The National Gallery of Victoria in Melbourne, Australia, is currently showing an exhibition of two monumental artists, Andy Warhol and Ai Weiwei, whose work and interests often intersected, even though they were working in different eras. As Weiwei was still studying in the 1970s and early 1980s, a time when Warhol’s star was meteoric. In this post, I only focus on Weiwei’s work.

Ai Weiwei shares Warhol’s scepticism for “high art” and authority, as evidenced in his 1995 classic artwork, “Dropping a Han Dynasty Urn,” which he redid in 2015 with legos (featured in my photos below). Similarly his two installations, Chandelier with Restored Han Dynasty Lamps for the Emperor and Forever Bicycles (both 2015) make a comment on the cultural artefacts that are revered at a later point in time, even though they were once everyday household items with little value.

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Unpacking the Gendered Symbolism of the Sistine Chapel

By Zuleyka Zevallos

Unpacking the Gendered Symbolism of the Sistine ChapelToday I spent a great deal of time playing around with the Vatican’s virtual tour of the Sistine Chapel. For an art and sociology of religion nerd such as me, the 360 degree view of the Chapel was loads of fun. Nevertheless, this got me thinking about the history of Christian art and, in particular, Michelangelo’s contribution to Western ‘high art’ culture. I am interested in how Western European art of the Renaissance period set up women as The Other of men, and how this gender binary continues to influence dominant discourses of divinity within mainstream Christianity.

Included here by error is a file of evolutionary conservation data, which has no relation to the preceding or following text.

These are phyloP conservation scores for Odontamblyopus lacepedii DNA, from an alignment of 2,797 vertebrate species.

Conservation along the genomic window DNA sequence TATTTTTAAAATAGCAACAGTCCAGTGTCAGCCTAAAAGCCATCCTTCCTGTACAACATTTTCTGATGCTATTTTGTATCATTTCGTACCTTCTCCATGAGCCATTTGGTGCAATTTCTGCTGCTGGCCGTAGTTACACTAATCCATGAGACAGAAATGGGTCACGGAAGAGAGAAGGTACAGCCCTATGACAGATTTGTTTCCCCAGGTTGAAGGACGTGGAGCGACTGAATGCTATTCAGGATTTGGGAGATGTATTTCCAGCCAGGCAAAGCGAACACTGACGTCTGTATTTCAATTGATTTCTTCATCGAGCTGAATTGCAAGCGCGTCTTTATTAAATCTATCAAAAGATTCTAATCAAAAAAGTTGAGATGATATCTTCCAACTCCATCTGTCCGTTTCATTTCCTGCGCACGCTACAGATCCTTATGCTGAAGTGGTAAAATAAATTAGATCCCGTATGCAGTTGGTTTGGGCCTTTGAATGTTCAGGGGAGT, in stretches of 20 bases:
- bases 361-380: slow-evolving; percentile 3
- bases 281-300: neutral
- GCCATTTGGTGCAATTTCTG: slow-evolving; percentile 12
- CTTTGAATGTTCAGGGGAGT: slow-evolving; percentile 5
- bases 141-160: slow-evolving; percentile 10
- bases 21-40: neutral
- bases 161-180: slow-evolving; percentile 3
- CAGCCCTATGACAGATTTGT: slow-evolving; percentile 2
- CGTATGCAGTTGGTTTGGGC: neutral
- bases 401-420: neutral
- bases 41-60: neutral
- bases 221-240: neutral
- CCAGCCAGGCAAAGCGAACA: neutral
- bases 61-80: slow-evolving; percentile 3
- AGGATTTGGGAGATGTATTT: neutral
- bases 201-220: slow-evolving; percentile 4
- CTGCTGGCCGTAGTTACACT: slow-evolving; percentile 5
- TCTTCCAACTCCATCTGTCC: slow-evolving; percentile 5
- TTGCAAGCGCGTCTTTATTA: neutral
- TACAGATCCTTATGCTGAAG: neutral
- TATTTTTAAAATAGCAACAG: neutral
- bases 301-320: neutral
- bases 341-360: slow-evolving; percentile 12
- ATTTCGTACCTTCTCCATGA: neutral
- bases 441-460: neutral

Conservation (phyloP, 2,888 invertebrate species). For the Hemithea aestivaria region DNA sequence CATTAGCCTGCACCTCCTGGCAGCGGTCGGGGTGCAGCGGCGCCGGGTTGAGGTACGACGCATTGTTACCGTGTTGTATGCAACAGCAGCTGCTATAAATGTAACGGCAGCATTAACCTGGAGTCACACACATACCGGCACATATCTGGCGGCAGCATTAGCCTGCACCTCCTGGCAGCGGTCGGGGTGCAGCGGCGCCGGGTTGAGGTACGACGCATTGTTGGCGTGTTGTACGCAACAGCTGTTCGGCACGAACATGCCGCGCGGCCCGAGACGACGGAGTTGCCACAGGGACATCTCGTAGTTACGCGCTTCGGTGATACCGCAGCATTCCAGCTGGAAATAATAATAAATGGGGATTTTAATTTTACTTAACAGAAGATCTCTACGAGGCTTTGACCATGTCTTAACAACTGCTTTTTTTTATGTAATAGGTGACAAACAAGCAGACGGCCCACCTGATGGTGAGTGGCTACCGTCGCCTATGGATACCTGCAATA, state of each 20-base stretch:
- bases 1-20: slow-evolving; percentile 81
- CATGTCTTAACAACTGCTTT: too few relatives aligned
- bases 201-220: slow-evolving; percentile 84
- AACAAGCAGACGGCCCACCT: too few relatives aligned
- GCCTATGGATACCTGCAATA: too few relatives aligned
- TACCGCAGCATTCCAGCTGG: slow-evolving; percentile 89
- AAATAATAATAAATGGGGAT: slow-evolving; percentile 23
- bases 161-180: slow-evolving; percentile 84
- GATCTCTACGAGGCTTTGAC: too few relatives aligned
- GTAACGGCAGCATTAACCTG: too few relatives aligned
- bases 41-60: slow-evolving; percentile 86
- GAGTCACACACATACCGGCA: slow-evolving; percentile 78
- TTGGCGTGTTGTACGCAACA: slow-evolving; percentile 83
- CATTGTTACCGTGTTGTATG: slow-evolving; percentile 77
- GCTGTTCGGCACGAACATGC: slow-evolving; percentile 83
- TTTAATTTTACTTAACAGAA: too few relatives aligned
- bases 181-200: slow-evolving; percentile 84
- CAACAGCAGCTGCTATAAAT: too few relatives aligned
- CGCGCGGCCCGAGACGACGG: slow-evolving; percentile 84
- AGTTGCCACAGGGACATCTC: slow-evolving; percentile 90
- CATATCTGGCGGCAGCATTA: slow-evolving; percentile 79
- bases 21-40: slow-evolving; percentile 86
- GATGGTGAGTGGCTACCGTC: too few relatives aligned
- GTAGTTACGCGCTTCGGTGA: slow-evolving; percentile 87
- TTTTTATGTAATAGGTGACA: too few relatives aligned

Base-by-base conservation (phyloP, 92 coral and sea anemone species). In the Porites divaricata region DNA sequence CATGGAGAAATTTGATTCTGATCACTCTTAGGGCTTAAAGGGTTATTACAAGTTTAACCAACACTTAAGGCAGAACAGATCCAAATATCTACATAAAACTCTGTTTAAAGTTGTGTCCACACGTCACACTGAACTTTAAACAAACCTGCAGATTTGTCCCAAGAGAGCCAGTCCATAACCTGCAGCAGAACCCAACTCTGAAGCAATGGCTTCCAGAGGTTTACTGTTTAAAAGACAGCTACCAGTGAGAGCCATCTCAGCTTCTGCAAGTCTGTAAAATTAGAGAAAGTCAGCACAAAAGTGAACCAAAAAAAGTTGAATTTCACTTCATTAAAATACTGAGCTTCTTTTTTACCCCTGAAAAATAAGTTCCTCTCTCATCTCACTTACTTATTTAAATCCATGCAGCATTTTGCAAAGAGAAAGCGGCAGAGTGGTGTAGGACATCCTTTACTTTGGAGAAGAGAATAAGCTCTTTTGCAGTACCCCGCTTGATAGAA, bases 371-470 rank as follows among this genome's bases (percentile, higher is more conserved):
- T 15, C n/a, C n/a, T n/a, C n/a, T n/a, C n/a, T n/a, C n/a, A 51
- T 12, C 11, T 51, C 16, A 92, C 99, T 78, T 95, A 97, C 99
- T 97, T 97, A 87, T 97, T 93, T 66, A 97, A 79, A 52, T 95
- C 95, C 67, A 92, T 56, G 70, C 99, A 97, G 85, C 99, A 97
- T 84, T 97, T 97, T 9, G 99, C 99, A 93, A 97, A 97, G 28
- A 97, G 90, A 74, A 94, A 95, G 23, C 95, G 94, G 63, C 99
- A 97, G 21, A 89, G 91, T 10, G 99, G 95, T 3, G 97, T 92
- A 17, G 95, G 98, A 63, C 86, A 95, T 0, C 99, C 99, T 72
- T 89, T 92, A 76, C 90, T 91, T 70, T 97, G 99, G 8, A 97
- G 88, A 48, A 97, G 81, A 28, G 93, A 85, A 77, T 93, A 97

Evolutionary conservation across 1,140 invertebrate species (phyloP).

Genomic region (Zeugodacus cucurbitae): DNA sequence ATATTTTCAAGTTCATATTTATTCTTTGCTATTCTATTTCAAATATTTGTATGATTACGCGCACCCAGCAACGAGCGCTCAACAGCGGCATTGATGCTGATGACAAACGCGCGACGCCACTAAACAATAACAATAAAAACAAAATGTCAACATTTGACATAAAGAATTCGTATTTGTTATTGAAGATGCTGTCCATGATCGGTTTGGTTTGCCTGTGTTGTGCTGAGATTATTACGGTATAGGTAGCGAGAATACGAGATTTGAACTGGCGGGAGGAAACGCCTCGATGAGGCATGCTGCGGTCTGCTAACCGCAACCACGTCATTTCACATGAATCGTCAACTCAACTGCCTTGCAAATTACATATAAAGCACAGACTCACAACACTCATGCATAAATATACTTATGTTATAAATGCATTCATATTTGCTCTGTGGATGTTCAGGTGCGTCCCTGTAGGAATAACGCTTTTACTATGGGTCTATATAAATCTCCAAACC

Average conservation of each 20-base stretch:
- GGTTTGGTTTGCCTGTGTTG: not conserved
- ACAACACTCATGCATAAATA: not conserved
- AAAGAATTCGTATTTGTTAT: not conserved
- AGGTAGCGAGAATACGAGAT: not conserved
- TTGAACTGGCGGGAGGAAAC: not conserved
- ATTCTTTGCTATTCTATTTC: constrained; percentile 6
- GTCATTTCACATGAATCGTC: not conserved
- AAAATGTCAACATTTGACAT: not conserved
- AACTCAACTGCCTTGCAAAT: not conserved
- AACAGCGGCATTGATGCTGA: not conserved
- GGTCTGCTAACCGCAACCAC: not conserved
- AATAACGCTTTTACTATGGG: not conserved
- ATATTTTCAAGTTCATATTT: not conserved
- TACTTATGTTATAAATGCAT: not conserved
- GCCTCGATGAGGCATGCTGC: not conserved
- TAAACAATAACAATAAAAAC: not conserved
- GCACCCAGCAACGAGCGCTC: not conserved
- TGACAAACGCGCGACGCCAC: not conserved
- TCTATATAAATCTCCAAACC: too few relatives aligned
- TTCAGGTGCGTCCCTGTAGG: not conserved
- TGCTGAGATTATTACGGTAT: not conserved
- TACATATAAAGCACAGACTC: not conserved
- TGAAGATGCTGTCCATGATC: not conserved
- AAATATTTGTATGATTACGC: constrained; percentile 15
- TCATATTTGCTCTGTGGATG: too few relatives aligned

Elizabeth Dodson Gray offers a feminist critique of the history of patriarchal depictions of divinity. She argues this form of patriarchy is best exemplified by the system of meaning behind Michelangelo’s design of the Sistine Chapel. Dodson Gray’s central point about ‘the process of naming the sacred’ helps to unpack the narrative behind the Sistine Chapel’s most famous work. Dodson Gray argues that throughout most of modern history, men had greater power in constructing discourses of The Sacred. As a consequence, symbols of God were constructed as synonymous with being Male. Until women began offering feminist critiques of religious signs and texts, religious imagination largely ignored women’s knowledge.  Continue reading Unpacking the Gendered Symbolism of the Sistine Chapel

Street Art and Distinction in Kabul, Afghanistan

By Zuleyka Zevallos

In the photograph below, street artist Shamsia Hassan is featured in front of one her graffiti creations in an industrial park in Kabul, Afghanistan. Hassan was featured today in The Guardian, where she argues that many people in Afghanistan have not been exposed to (non-religious) art, but she sees that graffiti is a way to change that. She says: “If we can do graffiti all over the city, there will be nobody who doesn’t know about art”. To many people in “Western” countries, Shassan’s comments might seem to be consistent with the dominant view that Afghan people exist in a “backward” social vacuum. From the outside, Afghans are perceived to live in a society untouched by modernity and completely ravaged by war. This view fails to recognise the history of Afghanistan, as well as the cultural and educational diversity amongst urban and rural groups from different tribes in different regions. Moreover, I see that Hassan’s comments about street art go to the heart of much of Bourdieu’s work on taste and distinction.